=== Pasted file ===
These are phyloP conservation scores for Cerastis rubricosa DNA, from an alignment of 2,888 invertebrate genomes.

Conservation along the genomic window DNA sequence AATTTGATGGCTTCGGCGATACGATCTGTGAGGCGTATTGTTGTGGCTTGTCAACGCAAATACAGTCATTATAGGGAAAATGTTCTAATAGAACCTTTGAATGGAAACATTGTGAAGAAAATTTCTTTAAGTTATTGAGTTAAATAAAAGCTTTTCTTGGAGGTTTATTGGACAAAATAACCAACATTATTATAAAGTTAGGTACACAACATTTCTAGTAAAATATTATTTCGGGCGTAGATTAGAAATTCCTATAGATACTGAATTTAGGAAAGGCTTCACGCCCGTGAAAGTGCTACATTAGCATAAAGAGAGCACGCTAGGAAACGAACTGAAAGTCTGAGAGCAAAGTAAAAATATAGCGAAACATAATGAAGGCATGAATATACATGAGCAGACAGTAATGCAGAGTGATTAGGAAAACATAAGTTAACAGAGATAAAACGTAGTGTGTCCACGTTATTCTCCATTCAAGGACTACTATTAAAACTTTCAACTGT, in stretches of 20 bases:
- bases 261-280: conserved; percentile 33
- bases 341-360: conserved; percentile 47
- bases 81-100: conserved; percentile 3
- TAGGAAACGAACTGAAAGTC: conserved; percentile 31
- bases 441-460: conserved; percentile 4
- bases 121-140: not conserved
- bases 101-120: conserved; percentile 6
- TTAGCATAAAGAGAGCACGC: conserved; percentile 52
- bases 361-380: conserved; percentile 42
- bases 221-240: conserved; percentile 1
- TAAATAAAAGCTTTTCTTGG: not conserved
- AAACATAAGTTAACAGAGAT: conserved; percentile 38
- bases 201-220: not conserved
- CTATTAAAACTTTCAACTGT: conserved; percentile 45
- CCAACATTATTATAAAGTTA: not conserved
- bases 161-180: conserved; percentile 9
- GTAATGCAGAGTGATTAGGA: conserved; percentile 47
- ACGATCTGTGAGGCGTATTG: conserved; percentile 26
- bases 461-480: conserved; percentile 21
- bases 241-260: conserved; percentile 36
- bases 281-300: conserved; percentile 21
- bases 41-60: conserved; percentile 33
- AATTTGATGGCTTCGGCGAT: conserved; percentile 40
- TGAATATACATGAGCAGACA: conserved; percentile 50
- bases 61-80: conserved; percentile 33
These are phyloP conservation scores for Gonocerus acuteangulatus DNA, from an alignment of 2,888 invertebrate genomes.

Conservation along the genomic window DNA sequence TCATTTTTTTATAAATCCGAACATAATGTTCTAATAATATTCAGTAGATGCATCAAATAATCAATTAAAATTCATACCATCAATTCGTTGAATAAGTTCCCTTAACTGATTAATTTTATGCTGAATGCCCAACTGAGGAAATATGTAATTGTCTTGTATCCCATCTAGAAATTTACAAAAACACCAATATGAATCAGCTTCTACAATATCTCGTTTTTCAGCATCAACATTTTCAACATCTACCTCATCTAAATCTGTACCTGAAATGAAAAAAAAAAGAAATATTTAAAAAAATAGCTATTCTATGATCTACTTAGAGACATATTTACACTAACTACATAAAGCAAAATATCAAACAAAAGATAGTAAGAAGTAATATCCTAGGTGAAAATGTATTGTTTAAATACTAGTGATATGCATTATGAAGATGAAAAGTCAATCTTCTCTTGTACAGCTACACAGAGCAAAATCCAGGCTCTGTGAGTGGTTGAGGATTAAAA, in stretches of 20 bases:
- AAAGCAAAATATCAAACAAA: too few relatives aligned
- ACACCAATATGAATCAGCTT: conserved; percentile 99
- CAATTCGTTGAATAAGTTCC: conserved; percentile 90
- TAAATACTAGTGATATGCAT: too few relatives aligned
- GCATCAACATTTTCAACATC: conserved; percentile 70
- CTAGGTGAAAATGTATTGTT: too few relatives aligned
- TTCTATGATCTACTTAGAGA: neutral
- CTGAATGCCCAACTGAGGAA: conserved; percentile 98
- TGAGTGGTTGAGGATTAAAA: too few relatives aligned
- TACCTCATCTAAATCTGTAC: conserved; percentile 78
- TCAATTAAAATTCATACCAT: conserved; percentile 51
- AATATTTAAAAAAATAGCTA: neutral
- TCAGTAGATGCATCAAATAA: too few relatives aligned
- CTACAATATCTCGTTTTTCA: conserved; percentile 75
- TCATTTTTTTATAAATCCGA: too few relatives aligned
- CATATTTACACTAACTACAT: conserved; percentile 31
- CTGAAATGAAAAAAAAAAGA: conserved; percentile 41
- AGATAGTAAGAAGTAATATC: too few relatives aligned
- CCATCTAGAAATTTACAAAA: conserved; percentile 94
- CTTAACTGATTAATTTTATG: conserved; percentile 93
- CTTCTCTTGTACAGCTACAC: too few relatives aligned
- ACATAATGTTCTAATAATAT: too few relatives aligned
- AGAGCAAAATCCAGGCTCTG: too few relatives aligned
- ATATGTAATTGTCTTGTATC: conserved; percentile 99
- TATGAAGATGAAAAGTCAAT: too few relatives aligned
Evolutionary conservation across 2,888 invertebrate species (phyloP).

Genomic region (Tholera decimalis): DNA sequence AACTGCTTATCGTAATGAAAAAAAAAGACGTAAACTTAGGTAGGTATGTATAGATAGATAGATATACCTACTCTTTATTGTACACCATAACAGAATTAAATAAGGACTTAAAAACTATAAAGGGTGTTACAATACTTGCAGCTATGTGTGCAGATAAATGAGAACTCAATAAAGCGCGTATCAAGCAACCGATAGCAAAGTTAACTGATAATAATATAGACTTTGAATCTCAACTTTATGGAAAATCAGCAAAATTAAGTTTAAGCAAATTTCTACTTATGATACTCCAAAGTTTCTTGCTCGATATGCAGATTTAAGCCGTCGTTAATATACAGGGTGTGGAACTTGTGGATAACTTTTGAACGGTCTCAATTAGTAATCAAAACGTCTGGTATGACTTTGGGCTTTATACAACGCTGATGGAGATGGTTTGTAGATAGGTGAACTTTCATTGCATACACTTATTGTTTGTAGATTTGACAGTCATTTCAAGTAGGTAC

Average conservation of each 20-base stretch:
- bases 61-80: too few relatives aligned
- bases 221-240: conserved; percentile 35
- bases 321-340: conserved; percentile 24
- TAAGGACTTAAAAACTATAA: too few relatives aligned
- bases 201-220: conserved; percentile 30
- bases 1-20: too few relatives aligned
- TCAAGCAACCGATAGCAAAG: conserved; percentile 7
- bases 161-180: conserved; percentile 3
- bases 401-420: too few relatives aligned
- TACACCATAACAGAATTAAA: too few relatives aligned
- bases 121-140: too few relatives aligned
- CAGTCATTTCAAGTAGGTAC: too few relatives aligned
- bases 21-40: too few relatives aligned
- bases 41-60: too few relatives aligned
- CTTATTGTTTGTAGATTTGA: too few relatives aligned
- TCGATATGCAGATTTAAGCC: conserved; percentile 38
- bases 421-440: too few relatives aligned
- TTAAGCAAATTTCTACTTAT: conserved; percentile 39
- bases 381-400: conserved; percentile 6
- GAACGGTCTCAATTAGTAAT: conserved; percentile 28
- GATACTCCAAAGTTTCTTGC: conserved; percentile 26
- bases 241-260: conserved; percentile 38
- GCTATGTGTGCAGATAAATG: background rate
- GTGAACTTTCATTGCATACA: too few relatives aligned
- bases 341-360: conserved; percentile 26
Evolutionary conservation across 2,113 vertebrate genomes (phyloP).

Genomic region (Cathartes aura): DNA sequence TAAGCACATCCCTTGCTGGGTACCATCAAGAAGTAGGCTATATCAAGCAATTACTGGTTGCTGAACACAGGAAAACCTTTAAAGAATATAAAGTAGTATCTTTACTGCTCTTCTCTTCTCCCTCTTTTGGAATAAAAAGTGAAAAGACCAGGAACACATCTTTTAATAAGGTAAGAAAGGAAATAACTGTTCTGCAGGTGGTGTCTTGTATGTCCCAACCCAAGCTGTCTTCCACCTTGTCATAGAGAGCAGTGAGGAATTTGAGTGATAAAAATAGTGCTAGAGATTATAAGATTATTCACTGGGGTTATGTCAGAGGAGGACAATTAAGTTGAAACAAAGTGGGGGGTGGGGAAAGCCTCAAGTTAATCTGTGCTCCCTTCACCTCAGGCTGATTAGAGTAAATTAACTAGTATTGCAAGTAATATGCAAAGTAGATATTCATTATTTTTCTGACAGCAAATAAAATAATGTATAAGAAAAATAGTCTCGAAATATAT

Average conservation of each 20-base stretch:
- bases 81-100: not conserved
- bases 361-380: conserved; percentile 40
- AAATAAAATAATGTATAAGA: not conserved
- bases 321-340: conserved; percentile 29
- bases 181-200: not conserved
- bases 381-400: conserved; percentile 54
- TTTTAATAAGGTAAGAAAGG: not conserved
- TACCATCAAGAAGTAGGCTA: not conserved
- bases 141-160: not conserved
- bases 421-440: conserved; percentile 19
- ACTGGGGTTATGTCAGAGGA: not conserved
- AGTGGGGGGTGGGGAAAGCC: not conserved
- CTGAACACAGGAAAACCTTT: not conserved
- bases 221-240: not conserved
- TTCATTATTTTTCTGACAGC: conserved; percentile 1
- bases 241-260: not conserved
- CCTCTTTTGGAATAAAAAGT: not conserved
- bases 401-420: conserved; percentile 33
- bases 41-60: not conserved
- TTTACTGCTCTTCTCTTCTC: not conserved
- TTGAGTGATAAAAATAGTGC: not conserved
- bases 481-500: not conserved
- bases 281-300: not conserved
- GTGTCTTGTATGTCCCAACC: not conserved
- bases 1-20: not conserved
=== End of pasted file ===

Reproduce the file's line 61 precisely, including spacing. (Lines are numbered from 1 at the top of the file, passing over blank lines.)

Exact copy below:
- TAAGGACTTAAAAACTATAA: too few relatives aligned